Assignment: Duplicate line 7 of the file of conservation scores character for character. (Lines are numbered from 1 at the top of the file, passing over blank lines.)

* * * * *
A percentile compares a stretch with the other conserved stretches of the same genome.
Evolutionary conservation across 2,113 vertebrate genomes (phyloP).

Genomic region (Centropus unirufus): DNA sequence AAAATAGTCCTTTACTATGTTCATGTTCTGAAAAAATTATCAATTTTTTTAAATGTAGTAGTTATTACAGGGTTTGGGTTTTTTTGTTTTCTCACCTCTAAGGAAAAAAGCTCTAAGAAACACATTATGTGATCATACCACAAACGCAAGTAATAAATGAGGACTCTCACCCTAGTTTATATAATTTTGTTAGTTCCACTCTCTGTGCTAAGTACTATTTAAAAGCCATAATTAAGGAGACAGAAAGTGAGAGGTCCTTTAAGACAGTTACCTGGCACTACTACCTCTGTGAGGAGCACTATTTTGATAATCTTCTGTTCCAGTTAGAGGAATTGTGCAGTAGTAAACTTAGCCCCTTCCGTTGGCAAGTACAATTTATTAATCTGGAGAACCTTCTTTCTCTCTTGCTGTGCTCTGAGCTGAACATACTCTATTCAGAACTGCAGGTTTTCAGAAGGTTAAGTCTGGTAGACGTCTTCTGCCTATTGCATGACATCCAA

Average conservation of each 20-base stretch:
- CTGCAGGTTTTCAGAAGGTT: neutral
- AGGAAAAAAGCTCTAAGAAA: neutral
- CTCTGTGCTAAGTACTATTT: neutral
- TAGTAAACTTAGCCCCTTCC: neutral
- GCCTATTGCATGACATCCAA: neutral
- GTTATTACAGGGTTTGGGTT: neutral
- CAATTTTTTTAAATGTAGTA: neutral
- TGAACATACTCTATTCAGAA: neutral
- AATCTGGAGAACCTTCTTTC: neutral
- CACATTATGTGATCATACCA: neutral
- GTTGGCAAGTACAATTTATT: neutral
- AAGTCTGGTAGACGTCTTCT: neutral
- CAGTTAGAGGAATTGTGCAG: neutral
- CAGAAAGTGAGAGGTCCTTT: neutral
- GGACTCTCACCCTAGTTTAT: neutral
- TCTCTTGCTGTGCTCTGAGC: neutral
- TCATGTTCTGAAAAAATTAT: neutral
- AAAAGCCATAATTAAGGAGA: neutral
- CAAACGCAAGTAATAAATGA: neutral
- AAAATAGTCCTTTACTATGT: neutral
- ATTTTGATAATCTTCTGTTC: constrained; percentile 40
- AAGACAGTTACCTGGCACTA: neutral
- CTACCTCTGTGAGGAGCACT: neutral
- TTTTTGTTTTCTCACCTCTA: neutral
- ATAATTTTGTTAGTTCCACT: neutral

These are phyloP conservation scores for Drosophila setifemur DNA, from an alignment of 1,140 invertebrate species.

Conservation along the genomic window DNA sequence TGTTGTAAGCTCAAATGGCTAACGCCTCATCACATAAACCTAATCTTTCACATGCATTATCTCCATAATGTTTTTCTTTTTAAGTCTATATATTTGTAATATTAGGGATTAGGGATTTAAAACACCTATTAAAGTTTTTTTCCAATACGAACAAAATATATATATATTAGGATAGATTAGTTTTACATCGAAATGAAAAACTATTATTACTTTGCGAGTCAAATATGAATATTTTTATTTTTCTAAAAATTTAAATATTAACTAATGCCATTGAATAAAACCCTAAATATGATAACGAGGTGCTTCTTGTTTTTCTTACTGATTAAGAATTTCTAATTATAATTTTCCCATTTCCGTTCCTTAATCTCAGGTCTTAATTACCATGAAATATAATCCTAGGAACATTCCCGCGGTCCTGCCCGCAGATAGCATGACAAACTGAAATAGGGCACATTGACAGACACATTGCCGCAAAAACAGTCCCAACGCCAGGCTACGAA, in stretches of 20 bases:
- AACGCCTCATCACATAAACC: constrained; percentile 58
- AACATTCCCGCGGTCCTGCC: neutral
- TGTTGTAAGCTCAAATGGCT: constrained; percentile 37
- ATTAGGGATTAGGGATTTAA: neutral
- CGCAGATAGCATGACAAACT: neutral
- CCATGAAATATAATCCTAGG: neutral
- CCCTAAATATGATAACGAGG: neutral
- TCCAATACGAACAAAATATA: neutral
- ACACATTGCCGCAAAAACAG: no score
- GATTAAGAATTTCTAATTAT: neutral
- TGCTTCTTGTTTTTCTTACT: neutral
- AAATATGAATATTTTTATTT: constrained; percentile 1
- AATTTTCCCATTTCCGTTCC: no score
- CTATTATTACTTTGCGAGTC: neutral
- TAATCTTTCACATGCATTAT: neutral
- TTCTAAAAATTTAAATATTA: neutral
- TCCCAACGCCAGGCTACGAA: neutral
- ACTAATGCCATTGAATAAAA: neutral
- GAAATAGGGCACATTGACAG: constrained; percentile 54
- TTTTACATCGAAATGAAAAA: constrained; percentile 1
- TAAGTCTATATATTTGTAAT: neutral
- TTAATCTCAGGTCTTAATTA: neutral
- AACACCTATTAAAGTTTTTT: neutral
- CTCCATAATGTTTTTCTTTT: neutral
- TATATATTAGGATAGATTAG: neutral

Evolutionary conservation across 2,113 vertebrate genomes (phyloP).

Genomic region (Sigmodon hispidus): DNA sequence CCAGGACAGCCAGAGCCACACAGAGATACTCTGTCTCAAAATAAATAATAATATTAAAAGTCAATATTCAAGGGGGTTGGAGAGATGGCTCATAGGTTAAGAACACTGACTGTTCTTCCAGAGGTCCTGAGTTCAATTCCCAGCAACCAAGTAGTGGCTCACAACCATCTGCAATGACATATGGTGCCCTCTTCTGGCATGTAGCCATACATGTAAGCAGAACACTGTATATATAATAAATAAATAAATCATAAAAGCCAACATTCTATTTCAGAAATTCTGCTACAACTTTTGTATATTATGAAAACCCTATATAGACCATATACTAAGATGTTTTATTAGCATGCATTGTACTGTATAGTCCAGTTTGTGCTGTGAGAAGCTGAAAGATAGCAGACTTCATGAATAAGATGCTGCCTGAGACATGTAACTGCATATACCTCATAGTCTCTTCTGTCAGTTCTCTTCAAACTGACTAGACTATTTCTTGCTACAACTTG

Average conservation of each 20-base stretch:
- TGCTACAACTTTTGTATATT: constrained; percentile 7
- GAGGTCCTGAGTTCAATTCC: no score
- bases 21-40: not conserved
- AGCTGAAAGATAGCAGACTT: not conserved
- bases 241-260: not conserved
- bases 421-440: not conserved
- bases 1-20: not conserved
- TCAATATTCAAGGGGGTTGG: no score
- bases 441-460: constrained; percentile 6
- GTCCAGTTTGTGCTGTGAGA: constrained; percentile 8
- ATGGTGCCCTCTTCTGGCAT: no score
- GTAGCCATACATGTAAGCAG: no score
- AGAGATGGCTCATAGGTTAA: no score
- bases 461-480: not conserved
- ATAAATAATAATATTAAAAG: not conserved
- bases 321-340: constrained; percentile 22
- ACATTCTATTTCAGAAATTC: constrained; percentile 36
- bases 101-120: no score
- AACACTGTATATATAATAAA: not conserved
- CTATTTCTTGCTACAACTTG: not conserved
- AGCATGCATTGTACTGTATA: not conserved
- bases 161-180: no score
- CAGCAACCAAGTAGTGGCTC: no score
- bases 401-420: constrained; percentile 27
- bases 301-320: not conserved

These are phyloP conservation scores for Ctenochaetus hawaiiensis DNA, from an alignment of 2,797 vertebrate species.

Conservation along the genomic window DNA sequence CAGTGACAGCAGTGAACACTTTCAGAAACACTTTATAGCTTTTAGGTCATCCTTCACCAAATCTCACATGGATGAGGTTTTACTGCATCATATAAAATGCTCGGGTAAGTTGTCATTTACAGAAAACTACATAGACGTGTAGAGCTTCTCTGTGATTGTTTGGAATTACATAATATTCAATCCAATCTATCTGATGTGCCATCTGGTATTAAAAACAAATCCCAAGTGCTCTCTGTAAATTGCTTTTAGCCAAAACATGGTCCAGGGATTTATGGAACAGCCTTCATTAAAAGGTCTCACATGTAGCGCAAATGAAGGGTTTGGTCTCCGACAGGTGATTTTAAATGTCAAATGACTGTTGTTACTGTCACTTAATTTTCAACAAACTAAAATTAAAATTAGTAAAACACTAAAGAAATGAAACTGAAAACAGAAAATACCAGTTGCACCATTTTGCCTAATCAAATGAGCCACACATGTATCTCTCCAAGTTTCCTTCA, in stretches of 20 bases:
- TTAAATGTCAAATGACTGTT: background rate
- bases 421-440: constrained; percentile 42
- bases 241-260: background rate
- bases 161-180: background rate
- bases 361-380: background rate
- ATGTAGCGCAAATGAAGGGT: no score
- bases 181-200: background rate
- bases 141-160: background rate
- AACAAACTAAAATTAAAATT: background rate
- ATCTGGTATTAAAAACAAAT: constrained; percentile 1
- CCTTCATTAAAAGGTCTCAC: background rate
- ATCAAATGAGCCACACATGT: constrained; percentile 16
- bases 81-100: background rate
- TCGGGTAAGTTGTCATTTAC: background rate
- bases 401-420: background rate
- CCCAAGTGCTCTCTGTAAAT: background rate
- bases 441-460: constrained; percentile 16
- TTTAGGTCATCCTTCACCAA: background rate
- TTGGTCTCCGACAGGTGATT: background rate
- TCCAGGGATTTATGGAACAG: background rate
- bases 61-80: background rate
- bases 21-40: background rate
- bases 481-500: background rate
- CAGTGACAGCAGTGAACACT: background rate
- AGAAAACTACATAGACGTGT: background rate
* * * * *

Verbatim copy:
- CTCTGTGCTAAGTACTATTT: neutral